"Go out into the highways and hedges, and compel them to come in, that my house may be filled" (Luke 14:23)
WHAT WE PROVIDE
MISSION REPORT: NIGERIA
Languages: over 500 (English the official language)
Religions: Muslim 50%, Christian 40% (24% Evangelical), indigenous beliefs 10%
British influence and control over what would become Nigeria and Africa’s most populous country grew through the 19th century. A series of constitutions after World War II granted Nigeria greater autonomy. After independence in 1960, politics were marked by coups and mostly military rule, until the death of a military head of state in 1998 allowed for a political transition. In 1999, a new constitution was adopted and a peaceful transition to civilian government was completed. The government continues to face the daunting task of institutionalizing democracy and reforming a petroleum-based economy, whose revenues have been squandered through corruption and mismanagement. In addition, Nigeria continues to experience longstanding ethnic and religious tensions. Although both the 2003 and 2007 presidential elections were marred by significant irregularities and violence, Nigeria is currently experiencing its longest period of civilian rule since independence. The general elections of April 2007 marked the first civilian-to-civilian transfer of power in the country’s history and the elections of 2011 were generally regarded as credible. The 2015 election is considered the most well run in Nigeria since the return to civilian rule, with the umbrella opposition party, the All Progressives Congress, defeating the long-ruling People's Democratic Party that had governed since 1999.
The terrorist organization Boko Haram killed thousands of persons, in both indiscriminate acts of violence and deliberate attacks targeting Christians, as well as Muslims who spoke out against or opposed their radical ideology. Civil society groups estimated Boko Haram killed more people during 2016 than in the previous five years combined. Boko Haram expanded its control over urban areas of Borno and Adamawa States in the northeast, committing abuses such as mass killings, mass kidnappings, sexual assault, forced conversion, and forced conscription.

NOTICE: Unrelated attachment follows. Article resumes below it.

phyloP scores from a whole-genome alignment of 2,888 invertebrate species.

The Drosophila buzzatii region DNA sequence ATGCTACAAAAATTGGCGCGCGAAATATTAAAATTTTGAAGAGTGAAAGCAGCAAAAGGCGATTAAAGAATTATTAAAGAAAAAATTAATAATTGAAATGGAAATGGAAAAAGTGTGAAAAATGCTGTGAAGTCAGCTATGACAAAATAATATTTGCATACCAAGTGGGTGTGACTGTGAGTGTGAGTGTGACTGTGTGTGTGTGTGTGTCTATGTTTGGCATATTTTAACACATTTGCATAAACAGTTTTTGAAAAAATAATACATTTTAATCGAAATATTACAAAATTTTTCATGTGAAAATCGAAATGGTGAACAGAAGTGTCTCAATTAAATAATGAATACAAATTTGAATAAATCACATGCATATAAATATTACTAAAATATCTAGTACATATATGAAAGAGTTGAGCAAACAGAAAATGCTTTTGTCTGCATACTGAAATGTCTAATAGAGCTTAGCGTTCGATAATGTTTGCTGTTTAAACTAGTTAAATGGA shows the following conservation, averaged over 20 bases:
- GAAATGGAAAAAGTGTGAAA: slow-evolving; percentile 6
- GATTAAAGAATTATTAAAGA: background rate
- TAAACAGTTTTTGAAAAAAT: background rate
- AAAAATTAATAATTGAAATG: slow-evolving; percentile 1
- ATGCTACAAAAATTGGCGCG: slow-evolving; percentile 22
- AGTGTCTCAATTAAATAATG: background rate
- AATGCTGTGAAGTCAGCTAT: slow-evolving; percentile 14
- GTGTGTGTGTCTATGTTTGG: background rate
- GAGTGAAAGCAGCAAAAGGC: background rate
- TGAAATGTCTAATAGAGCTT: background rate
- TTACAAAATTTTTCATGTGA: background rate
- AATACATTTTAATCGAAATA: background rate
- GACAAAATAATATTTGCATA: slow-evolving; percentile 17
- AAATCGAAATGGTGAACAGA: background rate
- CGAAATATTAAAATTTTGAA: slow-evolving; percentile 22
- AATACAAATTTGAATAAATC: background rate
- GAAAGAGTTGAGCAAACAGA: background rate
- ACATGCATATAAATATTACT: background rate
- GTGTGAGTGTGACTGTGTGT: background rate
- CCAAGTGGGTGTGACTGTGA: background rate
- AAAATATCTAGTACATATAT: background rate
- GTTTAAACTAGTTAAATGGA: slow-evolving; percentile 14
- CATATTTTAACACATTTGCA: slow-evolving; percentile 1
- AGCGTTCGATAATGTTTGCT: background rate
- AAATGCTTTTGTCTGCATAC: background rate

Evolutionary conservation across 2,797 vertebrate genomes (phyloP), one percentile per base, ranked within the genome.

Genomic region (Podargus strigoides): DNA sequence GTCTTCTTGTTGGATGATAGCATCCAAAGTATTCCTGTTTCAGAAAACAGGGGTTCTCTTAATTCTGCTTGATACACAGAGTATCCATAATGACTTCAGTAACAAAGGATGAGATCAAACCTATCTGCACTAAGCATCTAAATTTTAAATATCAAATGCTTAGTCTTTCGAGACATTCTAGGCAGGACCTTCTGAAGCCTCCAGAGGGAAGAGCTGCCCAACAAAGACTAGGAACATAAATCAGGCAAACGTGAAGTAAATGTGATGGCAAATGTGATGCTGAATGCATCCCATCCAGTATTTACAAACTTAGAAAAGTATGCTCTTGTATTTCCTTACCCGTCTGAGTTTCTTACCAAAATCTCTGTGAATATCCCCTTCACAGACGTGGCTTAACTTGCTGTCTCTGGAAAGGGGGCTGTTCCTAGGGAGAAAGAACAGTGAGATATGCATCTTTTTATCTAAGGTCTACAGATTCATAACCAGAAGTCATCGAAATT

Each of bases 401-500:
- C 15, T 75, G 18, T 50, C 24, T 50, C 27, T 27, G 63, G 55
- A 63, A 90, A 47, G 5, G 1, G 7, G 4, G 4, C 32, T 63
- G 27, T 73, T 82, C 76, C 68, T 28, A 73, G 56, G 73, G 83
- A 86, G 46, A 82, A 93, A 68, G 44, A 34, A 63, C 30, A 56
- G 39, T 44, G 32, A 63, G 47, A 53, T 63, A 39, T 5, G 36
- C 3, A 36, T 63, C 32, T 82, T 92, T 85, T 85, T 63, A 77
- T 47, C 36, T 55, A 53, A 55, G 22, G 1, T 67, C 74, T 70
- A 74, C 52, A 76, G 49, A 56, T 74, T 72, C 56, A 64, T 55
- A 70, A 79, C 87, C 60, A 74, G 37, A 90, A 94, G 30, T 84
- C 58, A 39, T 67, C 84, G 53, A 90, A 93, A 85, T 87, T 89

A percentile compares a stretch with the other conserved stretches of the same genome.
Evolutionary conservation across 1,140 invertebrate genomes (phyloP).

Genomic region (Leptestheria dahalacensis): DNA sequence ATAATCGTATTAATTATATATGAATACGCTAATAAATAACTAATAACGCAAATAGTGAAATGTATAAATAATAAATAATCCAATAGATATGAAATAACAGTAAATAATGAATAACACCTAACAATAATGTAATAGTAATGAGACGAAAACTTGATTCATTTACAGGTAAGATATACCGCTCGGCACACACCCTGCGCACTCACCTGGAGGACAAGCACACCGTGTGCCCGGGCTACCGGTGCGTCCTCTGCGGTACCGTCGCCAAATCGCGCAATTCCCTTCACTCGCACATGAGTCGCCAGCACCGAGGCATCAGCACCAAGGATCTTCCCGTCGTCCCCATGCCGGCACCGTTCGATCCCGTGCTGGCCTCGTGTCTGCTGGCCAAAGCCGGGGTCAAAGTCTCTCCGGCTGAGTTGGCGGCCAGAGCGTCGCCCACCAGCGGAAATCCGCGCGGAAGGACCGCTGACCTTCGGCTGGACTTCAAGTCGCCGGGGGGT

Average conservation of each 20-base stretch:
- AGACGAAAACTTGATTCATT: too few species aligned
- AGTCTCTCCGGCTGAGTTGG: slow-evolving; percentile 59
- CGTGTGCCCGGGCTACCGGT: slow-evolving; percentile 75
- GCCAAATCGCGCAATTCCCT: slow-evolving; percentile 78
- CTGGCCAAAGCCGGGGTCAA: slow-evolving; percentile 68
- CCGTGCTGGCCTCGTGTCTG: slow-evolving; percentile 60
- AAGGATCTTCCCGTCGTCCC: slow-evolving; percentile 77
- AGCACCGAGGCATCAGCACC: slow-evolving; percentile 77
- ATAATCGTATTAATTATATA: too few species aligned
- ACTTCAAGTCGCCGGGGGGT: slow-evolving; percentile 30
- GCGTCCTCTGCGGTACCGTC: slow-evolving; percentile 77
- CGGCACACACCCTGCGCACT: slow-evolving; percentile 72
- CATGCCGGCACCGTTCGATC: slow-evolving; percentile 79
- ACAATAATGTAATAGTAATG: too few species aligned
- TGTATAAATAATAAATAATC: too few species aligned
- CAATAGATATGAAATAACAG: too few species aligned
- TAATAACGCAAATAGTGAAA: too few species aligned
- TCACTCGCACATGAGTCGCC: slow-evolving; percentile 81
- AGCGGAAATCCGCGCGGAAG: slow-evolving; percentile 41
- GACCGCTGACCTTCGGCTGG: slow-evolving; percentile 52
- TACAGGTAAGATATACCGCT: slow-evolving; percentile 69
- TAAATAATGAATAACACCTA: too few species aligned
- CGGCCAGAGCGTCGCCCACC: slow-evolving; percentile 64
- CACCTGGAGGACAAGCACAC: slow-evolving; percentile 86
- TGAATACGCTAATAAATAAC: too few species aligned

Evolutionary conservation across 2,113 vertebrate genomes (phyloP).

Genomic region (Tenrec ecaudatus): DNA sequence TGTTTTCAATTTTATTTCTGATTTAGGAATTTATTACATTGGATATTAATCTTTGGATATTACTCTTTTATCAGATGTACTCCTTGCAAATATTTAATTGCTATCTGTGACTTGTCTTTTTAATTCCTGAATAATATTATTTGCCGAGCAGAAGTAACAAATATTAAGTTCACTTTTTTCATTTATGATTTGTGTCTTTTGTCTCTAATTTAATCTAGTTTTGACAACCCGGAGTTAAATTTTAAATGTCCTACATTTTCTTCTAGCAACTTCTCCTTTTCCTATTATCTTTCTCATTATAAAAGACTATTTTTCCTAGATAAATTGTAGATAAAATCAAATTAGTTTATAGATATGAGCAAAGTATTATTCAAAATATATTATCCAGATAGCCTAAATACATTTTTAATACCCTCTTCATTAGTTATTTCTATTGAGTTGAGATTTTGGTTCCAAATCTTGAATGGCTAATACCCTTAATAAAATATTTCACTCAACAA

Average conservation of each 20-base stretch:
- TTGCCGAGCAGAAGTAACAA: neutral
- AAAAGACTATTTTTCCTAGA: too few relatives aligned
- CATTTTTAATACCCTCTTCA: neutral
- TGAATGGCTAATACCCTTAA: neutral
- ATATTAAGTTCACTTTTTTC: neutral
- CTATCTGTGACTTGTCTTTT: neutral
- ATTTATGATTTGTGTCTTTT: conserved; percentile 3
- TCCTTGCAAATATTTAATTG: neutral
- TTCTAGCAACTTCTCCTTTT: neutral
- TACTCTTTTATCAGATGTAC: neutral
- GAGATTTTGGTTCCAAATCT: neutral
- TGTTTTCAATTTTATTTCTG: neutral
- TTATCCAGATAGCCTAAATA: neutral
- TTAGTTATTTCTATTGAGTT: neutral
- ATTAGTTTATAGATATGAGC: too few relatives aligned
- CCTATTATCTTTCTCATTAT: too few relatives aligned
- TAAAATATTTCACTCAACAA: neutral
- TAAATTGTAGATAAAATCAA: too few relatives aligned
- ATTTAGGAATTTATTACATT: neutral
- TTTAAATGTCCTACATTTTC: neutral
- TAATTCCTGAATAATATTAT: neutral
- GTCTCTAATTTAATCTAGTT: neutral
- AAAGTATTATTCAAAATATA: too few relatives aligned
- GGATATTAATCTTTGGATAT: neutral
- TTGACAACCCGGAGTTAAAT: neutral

Pray for our missionaries to the country and for the indigenous pastors and ministers with whom we have established relations for God's continuing grace and mercy in keeping them out of harm’s way.
Sources: CIA’s The World Factbook, The Joshua Project, U.S. Department of State
Pastor Tony Okoroh
Anthony Okoroh was saved in his mid-40s by God’s grace. He was led to embrace the Doctrines of Grace through the literature ministry of Chapel Library of Pensacola, Florida. In August, 2002, he was ordained to the teaching/pastoral ministry of Sovereign Grace Bible Church, Lagos, Nigeria. He also serves as a teacher and branch director of Christ Pastor’s Seminary (a ministry of Christ Bible Church, USA.) He is married to Ori, and they have two adult sons, Obioha and Ekenedilichukwu, and a granddaughter, Samantha, by Obioha and Sade. Pastor Tony participates in local seminars and international conferences, strongly believing that the truth of the Bible must be made known to all, to the glory of our Saviour and Redeemer Lord Jesus Christ.